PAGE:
Photo caption: Melissa McCarthy in Can You Ever Forgive Me?
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CAN YOU EVER FORGIVE ME?
Directed by Marielle Heller | In English
Screenplay by Nicole Holofcener and Jeff Whitty
Starring Melissa McCarthy, Richard E. Grant, and Dolly Wells
106 min | Biography/Comedy/Drama | 2018
|THU||Closed for Thanksgiving|
About the Film
In Can You Ever Forgive Me? Melissa McCarthy stars as Lee Israel, the best-selling celebrity biographer (and cat lover) who made her living in the 1970’s and 80’s profiling the likes of Katharine Hepburn, Tallulah Bankhead, Estée Lauder and journalist Dorothy Kilgallen. When Lee found herself unable to get published because she had fallen out of step with the marketplace, she turned her art form to deception, abetted by her loyal friend Jack (Richard E. Grant).
Melissa McCarthy has been in need of a substantial dramatic role for quite a while, and in Can You Ever Forgive Me?… gets one—and makes the most of it. But it’s clear, from the very first scene, that the movie, directed by Marielle Heller, is far more than just a showcase for McCarthy’s artistry. The film tells the story of the real-life writer and literary forger Lee Israel, and is based on Israel’s memoir of the same title. It is a fiercely composed, historically informed, and richly textured film, as insightful regarding the particularities of the protagonist as it is on the artistic life—and on the life of its times.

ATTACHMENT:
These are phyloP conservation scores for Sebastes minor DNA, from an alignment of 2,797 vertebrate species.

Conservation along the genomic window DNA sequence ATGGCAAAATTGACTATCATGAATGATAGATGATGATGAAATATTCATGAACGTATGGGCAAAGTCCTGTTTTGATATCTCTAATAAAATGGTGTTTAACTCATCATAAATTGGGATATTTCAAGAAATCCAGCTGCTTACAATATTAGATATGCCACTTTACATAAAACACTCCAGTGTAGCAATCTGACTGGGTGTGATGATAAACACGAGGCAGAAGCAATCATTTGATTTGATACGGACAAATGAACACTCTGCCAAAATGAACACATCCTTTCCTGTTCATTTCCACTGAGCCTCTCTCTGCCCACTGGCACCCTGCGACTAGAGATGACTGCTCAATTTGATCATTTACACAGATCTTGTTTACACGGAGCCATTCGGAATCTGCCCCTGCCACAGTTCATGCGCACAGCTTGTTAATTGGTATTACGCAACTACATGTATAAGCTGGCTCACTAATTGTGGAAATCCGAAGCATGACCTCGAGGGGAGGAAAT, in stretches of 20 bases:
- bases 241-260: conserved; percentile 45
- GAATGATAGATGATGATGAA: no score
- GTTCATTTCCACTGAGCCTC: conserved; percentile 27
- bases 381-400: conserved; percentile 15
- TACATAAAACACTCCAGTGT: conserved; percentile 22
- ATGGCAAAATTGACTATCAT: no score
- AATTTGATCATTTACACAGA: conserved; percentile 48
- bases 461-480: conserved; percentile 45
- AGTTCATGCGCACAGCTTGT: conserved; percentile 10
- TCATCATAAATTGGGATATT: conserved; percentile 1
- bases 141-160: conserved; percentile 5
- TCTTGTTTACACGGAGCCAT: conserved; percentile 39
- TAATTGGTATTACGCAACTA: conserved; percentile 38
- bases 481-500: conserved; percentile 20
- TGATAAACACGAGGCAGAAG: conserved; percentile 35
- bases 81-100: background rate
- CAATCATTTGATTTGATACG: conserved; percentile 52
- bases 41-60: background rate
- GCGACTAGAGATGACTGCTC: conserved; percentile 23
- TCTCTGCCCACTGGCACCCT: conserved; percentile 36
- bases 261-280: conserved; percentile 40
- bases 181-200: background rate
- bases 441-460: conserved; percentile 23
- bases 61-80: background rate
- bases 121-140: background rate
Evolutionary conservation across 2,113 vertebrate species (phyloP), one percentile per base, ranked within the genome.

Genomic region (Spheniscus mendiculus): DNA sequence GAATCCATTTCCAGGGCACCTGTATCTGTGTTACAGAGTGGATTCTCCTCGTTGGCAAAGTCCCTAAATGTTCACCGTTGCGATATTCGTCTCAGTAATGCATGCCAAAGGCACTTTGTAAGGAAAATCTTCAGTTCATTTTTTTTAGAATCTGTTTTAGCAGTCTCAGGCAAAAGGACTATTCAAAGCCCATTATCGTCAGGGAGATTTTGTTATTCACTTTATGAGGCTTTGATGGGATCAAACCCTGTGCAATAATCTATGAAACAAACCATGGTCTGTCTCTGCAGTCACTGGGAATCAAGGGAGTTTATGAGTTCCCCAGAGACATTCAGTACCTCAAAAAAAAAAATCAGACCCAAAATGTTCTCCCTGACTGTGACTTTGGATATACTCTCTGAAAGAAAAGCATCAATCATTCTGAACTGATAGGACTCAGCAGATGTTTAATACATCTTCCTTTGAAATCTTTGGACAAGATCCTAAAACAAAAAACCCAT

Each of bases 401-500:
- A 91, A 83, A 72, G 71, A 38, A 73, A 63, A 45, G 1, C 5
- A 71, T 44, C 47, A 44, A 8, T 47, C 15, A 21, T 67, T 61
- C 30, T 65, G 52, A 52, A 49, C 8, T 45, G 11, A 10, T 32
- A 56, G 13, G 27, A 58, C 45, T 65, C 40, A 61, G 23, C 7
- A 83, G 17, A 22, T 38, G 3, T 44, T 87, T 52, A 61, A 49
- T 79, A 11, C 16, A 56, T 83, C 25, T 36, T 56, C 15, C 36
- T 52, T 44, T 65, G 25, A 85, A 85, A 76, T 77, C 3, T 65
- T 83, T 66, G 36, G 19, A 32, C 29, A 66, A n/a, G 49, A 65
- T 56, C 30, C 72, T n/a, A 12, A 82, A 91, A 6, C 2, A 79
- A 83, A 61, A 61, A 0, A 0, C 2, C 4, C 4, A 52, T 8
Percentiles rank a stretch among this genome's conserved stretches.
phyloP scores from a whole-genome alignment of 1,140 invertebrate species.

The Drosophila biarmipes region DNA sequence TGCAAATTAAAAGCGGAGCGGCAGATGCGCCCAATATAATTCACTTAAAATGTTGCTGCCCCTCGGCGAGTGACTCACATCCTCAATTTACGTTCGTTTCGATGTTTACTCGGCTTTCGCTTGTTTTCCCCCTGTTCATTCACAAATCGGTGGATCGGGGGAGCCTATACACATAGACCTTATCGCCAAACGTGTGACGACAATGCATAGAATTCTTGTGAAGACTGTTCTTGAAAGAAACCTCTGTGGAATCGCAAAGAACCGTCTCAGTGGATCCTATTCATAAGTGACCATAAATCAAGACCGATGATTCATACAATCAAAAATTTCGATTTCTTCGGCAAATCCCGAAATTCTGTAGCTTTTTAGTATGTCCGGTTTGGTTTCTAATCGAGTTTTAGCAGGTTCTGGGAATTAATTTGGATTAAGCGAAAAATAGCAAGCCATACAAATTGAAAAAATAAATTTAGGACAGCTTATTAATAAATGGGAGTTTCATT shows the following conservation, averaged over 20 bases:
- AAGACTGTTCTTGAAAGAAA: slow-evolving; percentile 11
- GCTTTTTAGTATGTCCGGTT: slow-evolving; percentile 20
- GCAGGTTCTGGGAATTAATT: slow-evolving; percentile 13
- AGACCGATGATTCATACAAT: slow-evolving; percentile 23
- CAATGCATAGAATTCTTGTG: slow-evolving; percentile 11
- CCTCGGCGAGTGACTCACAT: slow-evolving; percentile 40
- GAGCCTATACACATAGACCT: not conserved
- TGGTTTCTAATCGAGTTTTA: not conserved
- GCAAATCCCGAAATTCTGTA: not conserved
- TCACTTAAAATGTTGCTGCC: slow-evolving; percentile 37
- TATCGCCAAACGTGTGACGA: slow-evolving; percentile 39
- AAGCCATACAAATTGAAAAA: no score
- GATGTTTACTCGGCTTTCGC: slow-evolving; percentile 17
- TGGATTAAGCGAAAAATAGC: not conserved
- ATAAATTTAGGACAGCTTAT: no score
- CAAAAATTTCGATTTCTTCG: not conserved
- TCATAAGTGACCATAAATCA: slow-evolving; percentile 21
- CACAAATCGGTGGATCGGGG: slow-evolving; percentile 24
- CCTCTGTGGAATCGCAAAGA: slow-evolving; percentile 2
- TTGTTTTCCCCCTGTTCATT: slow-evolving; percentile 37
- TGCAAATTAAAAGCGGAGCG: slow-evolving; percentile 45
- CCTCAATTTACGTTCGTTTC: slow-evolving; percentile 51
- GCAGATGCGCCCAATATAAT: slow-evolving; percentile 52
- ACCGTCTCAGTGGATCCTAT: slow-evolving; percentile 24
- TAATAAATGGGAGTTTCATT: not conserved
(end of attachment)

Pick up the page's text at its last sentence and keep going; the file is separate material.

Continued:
—Richard Brody, The New Yorker
With keen and often funny insight, Holofcener and Whitty’s script explores the internalized self-hatred of early ’90s queer culture and the push-pull dynamics of toxic friendships. A late scene in which Lee finally begins to reckon with the meaning of her short but spectacular career as a forger becomes a moving expression of the way taking pride in one’s work can give a life meaning, even if the work in question is of dubious legality. Most of all, this is a portrait of a difficult, brilliant, extravagantly imperfect woman, someone it’s a delight if not a surprise to find a great clown like Melissa McCarthy had inside her all along.
—Dana Stevens, Slate